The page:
Edited by Jaydee
  • Like 1
Link to comment
Share on other sites

this mental illness is getting to be the "go to" defense.


The man who has presented himself as the point of contact for the family of Faisal Hussain is a professional activist who has reportedly committed himself to “framing a new narrative of Muslims in Canada” and creating a “national political movement.”


  • Like 1
Link to comment
Share on other sites



“TORONTO -- Canadian investigators were digging Tuesday into the life of the 29-year-old man who opened fire on restaurants and cafes in a popular Toronto neighborhood, seeking to explain what prompted the rampage that killed a 10-year-old girl and a young woman and wounded 13 others. 

"At this stage, based on the state of the investigation, which is led by the Toronto police service, there is no connection between that individual and national security," Public Safety Minister Ralph Goodale said.

But a law enforcement source told CBS News that Faisal Hussain visited Islamic State of Iraq and Syria (ISIS) websites and may have expressed support for the terrorist group. They were looking into whether Hussain may have lived at one time in Afghanistan and possibly Pakistan, the source said. There is no indication that Hussain was directed by ISIS to carry out the attack.”

Link to comment
Share on other sites

If they claims are true, then sanction with extreme prejudice.

On the supply side, this has some interesting statistics.


Handguns accounted for the smallest share of imported firearms, save for muzzleloader hunting rifles — but saw the largest spike in imports.

Though registration requirements remained for handguns and restricted rifles after the Conservatives dismantled the long gun registry, imports of revolvers and pistols jumped by 86 per cent during the five-year period from 2012 through 2016 — with total imports at 291,373 for that period, compared to 155,917 imported handguns from Jan. 1, 2007, through Dec. 31, 2011.

Combined, the rifle, shotgun and handgun imports totalled 1.9 million during the five years 2012 through 2016, compared to 1.06 million imports of the same categories of firearms from the five years 2012 through 2016.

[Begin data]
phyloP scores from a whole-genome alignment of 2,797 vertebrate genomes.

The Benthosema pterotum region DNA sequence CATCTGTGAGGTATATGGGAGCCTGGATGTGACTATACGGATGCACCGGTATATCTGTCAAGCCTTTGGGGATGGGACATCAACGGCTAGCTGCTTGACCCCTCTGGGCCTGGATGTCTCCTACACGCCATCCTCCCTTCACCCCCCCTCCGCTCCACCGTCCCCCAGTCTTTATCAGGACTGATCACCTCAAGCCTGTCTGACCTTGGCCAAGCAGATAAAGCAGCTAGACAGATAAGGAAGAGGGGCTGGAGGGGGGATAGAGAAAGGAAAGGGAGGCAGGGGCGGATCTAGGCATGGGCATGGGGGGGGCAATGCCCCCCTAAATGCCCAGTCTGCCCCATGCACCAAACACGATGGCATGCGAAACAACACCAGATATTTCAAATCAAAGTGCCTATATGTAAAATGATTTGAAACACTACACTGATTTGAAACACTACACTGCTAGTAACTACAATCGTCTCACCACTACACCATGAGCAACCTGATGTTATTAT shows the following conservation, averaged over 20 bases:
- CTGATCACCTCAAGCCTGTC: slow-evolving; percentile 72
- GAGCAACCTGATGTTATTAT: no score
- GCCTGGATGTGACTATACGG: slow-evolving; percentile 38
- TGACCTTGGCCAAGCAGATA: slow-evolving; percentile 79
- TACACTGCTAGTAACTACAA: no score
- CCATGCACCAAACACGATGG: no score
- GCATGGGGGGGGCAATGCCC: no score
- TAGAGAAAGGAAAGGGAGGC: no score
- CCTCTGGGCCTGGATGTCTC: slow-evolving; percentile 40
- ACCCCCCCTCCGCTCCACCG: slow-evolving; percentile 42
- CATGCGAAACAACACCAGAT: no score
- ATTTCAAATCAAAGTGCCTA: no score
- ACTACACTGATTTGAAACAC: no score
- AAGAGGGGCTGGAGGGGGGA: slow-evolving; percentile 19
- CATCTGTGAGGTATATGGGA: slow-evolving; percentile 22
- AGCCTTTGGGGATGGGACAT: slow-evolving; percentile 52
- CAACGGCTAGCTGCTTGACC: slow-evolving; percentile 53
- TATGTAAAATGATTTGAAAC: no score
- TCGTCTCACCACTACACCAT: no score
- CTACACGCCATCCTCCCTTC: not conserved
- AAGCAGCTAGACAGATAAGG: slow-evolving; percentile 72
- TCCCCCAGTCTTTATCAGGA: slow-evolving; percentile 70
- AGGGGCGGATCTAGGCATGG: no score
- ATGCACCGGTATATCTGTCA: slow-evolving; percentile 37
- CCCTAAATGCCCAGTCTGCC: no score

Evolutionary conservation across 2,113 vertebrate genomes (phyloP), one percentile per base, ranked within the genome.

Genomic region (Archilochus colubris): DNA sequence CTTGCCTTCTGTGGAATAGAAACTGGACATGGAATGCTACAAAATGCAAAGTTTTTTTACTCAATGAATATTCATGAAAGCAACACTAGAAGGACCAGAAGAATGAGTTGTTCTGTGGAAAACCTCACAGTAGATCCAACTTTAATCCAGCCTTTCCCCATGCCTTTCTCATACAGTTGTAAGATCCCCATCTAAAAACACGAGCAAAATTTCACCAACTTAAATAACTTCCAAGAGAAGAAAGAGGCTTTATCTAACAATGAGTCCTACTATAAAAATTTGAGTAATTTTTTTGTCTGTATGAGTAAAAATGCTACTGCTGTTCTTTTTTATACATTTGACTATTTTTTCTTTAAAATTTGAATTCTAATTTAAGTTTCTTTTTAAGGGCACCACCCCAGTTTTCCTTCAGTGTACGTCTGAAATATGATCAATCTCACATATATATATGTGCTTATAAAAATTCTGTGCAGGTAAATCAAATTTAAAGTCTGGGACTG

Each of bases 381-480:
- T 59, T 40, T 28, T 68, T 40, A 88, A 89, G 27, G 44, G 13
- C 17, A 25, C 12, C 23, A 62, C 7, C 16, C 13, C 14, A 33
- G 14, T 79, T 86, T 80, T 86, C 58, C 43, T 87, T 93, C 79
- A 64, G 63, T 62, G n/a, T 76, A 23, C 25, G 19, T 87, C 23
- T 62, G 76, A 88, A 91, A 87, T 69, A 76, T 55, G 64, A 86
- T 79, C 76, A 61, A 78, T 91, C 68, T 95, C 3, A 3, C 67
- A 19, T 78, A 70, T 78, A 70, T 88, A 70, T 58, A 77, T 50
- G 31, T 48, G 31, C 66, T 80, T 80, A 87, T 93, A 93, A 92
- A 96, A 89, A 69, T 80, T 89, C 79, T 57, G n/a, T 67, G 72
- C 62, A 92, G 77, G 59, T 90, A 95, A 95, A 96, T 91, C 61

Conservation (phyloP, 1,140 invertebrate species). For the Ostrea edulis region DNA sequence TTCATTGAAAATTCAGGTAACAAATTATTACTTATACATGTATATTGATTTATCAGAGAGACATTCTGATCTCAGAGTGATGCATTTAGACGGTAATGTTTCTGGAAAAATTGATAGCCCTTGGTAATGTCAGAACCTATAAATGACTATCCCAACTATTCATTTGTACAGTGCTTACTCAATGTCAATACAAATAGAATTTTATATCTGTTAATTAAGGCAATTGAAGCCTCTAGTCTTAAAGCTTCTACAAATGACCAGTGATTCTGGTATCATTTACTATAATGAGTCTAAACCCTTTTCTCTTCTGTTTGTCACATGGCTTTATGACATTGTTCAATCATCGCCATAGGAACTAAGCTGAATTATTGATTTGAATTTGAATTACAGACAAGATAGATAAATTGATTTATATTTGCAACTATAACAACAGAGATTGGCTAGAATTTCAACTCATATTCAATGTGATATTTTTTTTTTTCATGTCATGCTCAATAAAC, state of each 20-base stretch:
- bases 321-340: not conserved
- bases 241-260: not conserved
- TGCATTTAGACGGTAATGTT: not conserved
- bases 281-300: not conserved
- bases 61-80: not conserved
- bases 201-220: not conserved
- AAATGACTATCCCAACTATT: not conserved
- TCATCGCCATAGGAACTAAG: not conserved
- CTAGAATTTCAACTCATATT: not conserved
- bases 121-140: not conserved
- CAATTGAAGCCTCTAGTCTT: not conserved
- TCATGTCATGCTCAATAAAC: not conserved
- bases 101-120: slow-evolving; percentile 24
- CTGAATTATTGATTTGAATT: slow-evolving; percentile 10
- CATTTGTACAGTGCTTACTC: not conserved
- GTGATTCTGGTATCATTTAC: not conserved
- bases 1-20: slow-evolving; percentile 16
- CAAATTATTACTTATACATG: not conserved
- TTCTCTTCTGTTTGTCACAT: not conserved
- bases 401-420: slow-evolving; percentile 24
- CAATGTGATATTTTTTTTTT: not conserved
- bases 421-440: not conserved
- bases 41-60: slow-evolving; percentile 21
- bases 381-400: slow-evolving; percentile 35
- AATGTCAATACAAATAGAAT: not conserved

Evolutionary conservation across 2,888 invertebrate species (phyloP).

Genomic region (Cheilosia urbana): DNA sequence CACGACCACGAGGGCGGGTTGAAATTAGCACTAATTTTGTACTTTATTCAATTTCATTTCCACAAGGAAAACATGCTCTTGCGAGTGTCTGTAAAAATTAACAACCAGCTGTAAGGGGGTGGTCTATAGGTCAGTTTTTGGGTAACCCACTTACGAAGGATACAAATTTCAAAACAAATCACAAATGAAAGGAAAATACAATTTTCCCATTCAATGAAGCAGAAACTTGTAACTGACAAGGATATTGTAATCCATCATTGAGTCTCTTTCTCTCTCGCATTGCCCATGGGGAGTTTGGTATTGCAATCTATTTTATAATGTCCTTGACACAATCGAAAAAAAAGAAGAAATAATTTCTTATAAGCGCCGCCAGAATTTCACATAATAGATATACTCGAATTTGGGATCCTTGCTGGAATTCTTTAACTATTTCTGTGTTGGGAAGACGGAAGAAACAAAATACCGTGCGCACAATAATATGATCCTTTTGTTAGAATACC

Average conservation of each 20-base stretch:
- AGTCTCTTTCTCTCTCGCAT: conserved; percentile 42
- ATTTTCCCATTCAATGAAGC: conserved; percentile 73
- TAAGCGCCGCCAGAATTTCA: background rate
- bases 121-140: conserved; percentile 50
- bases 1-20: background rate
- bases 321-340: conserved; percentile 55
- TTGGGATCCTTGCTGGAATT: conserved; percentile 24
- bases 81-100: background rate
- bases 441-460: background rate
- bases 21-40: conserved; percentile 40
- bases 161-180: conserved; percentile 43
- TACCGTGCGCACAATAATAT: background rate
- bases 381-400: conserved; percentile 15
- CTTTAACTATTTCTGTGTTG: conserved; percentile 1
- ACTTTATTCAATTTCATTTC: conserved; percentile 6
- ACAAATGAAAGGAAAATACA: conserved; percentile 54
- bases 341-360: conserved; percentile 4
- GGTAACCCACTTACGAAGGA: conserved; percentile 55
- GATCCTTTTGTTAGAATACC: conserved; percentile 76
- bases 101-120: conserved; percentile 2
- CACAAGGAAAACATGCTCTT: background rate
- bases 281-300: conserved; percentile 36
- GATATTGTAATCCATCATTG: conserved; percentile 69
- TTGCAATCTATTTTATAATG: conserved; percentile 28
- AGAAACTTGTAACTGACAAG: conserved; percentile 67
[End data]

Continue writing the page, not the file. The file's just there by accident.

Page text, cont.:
Link to comment
Share on other sites

The gun used was illegal, so no change to current gun ownership laws will stop this type of weapon being used. https://www.ctvnews.ca/canada/toronto-shooter-s-gun-was-illegal-originally-from-u-s-source-1.4027129

               CTVNews.ca Staff
Published Wednesday, July 25, 2018 9:08AM EDT

Faisal Hussain likely got the gun he used to shoot 15 people on a busy Toronto street from a “gang-related source,” according to a person familiar with the case.

CP24 safety specialist Cam Woolley says a police source has told him the semi-automatic handgun used in the shooting is illegal in Canada and was originally from the United States. American authorities are helping track the gun’s exact origin.

Link to comment
Share on other sites

More info.... it has been put fwd the gun belonged to the shooters brother....who has been in a coma for the last year from a drug overdose, who also belonged to a gang that was involved with a turf was with another gang...

Well see how long before CBC and Goodale comment on that......

Link to comment
Share on other sites

‎Today, ‎July ‎25, ‎2018, ‏‎7 minutes ago

As Toronto’s tragedies mount, is Canadian gun crime spiralling out of control?

‎Today, ‎July ‎25, ‎2018, ‏‎11 minutes ago | Tristin Hopper

Following a random mass shooting that killed a 10-year-old girl and an 18-year-old woman, both the federal government and Toronto mayor John Tory are promising a crackdown on handgun ownership and illegal firearms.

“There are far too many people carrying around guns in our city and our region who should not have them,” Tory told city council on Monday.

And Tory has a point: Even before Sunday’s shooting his city was already counting more shootings and shooting victims in the first seven months of 2018 than in all of 2017.

But is the uptick in Toronto gun tragedies a sign of the country as a whole? Below, a quick look at the statistics on guns and crime in Canada.

Gun violence is up, but mostly in rural areas